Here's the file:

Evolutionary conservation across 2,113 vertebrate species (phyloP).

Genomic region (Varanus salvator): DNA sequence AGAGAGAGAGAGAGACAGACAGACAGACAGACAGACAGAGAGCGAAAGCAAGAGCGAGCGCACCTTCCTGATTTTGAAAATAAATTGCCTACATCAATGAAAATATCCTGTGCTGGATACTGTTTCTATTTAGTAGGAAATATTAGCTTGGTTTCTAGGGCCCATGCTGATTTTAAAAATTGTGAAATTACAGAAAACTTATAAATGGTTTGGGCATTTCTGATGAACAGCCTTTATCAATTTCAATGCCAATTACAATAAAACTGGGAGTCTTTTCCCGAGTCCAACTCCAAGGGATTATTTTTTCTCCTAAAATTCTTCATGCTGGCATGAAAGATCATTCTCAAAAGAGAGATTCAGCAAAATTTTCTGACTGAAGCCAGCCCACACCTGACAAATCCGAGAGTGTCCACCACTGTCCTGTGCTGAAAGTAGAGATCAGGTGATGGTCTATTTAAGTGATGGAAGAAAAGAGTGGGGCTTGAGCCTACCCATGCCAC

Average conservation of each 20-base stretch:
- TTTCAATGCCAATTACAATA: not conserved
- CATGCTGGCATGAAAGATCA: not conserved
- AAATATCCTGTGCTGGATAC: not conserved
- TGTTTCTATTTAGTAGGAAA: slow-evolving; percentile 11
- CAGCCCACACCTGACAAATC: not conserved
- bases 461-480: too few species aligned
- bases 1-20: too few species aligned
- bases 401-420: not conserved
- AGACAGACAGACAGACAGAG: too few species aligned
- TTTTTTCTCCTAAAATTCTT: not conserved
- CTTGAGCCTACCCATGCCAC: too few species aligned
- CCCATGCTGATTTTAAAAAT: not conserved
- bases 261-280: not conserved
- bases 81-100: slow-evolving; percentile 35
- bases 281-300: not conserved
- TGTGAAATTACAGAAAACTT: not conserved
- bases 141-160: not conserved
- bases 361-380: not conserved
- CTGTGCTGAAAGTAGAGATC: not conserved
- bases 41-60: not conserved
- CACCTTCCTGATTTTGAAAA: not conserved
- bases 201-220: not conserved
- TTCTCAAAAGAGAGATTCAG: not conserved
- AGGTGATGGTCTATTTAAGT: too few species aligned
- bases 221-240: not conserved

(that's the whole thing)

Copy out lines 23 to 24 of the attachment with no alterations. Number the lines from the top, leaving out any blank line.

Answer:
- bases 41-60: not conserved
- CACCTTCCTGATTTTGAAAA: not conserved